Panelists discussed the ongoing debate about whether the climate crisis justifies any form of protest, even if it’s most annoying for fellow citizens.
Euronews’ Brussels bureau brings you its latest episode of a weekly talk show that aims to break down European news and politics.
This week, we are joined by Laura Sullivan, executive director at WeMove Europe, Chloé Mikolajczak, climate and social justice activist and Reinier van Lanschot, co-president of Volt Europa.
Panelists delved into the big news of the week in Brussels which was “disruptive activism” that is shaking up the climate debate in several European countries these days.
Activists have used attention-grabbing tactics like blocking roads, gluing themselves to trains or to streets.
The results are a mostly angry public, tons of hate posts on social media and less support for the climate cause.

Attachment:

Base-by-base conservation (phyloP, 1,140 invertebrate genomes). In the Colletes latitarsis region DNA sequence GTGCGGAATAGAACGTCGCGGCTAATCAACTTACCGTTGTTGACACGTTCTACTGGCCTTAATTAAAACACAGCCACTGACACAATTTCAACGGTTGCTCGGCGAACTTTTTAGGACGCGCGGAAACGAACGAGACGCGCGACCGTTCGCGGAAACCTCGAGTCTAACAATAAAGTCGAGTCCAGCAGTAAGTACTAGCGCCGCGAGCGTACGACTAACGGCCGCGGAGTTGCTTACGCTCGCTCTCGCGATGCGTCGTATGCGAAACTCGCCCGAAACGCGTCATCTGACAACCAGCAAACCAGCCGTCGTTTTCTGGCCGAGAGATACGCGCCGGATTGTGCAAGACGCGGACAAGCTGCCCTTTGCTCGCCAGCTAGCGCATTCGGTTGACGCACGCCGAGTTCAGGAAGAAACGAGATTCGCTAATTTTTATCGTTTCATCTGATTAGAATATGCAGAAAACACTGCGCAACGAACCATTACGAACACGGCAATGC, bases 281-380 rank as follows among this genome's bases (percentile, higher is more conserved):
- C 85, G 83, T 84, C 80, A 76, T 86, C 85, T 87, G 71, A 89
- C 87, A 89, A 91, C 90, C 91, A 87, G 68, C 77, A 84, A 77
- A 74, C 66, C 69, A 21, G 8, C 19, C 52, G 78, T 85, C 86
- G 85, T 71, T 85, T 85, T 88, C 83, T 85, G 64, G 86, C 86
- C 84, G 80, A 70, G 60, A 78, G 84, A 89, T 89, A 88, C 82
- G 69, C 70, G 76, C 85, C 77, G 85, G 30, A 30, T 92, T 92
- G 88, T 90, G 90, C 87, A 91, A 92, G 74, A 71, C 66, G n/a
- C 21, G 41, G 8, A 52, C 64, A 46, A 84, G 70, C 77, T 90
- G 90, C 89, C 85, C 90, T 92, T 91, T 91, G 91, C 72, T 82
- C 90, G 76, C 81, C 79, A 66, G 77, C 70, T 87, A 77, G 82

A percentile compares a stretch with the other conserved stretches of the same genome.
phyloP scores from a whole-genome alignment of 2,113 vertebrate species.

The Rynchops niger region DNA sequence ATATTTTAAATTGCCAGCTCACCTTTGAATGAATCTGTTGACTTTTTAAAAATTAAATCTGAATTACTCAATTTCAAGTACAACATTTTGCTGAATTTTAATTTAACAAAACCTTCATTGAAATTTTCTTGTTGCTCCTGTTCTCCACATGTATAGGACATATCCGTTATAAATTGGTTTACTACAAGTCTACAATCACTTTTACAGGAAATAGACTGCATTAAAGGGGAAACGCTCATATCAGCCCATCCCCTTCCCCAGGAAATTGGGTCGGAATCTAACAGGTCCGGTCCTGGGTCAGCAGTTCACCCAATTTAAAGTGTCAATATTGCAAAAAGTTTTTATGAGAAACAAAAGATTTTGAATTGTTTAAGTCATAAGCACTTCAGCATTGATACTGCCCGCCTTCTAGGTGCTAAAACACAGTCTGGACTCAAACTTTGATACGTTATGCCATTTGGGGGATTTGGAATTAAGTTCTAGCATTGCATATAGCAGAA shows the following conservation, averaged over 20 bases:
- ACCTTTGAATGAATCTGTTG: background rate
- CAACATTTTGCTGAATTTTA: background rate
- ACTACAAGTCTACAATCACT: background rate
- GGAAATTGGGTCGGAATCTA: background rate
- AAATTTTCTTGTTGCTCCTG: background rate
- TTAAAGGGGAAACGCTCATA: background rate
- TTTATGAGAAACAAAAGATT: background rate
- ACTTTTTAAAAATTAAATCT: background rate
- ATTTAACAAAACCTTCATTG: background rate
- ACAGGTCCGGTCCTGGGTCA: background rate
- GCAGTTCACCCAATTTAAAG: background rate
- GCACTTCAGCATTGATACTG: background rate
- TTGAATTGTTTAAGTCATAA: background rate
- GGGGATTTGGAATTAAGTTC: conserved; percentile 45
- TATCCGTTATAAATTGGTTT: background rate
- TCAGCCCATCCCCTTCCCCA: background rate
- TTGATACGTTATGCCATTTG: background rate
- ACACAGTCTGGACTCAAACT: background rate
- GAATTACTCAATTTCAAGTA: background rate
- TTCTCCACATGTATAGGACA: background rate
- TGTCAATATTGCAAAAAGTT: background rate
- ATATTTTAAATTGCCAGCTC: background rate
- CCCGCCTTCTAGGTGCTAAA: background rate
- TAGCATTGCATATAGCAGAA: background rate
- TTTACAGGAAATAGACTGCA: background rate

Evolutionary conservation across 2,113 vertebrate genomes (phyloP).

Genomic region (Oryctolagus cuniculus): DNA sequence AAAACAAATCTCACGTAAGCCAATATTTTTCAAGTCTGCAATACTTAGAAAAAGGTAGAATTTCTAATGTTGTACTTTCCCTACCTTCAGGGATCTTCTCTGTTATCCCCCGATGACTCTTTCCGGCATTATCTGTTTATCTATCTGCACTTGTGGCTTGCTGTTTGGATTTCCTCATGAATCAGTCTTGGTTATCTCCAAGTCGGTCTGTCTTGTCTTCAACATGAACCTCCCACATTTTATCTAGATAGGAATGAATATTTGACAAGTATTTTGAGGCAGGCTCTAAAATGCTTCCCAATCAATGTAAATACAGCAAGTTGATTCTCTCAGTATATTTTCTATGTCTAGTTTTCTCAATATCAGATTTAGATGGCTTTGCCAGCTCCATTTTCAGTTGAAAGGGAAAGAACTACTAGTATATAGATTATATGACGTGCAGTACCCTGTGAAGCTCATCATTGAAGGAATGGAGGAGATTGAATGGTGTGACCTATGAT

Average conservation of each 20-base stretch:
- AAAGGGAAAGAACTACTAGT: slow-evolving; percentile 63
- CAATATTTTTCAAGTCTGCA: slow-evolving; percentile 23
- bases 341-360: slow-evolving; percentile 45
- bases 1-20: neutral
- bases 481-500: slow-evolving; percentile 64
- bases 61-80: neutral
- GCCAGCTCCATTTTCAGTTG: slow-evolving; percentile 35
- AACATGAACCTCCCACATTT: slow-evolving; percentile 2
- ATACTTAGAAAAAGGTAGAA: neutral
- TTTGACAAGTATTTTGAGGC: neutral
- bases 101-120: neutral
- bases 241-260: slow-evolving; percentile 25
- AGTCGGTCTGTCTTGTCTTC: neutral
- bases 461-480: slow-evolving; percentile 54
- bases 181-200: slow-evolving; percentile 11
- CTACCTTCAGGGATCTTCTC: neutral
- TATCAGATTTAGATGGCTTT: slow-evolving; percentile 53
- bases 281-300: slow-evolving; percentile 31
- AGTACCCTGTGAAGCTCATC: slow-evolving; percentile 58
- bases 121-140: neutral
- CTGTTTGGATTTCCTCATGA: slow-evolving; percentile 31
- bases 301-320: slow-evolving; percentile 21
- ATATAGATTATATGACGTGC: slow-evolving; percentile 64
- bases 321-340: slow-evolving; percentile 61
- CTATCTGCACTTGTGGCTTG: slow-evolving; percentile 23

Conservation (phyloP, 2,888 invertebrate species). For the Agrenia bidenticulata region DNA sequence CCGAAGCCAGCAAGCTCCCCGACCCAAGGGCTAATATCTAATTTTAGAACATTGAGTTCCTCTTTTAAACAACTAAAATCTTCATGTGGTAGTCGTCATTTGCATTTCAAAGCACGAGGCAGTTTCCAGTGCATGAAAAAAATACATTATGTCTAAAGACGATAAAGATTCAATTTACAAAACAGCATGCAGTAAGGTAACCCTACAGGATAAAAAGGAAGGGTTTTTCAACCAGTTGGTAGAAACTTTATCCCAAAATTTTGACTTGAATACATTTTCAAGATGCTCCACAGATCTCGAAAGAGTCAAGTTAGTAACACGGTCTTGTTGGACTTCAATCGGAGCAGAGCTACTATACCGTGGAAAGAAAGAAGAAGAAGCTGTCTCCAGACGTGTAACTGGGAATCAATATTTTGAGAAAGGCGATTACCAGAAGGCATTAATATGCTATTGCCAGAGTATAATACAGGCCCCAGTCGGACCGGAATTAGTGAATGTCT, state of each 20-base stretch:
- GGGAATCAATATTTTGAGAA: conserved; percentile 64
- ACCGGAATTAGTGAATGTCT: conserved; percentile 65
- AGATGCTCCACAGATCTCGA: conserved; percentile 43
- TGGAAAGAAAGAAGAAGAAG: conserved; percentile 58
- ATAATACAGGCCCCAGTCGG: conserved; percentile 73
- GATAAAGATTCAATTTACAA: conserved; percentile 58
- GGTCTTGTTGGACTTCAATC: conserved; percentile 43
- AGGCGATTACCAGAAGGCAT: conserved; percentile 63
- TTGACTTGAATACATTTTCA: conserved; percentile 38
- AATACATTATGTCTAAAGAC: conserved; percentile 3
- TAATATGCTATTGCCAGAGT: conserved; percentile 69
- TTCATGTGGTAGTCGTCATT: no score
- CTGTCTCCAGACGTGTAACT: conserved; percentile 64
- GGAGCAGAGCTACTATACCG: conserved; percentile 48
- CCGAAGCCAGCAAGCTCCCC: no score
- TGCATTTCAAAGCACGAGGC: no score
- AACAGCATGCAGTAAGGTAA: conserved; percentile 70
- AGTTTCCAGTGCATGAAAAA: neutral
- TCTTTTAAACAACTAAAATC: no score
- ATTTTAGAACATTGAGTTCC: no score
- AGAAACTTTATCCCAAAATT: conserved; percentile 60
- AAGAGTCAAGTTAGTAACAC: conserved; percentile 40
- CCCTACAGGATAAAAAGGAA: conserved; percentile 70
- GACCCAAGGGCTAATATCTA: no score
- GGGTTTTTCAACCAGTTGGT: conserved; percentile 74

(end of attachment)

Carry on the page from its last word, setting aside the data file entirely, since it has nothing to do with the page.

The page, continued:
The second topic of the panel discussion was the situation in France.
For months now, the country has been rocked by protests against what should have been a regular political process: a big overhaul of the pension system.
A project that was a central part of Emmanuel Macon’s campaign platform when he was running for re-election a year ago.
The pension reform is now the law of the land, yet unions keep fighting the reform, and last Monday, May Day, saw probably the most violent clashes between protesters and police.
A crisis of confidence in the government or the presidential democracy à la française?
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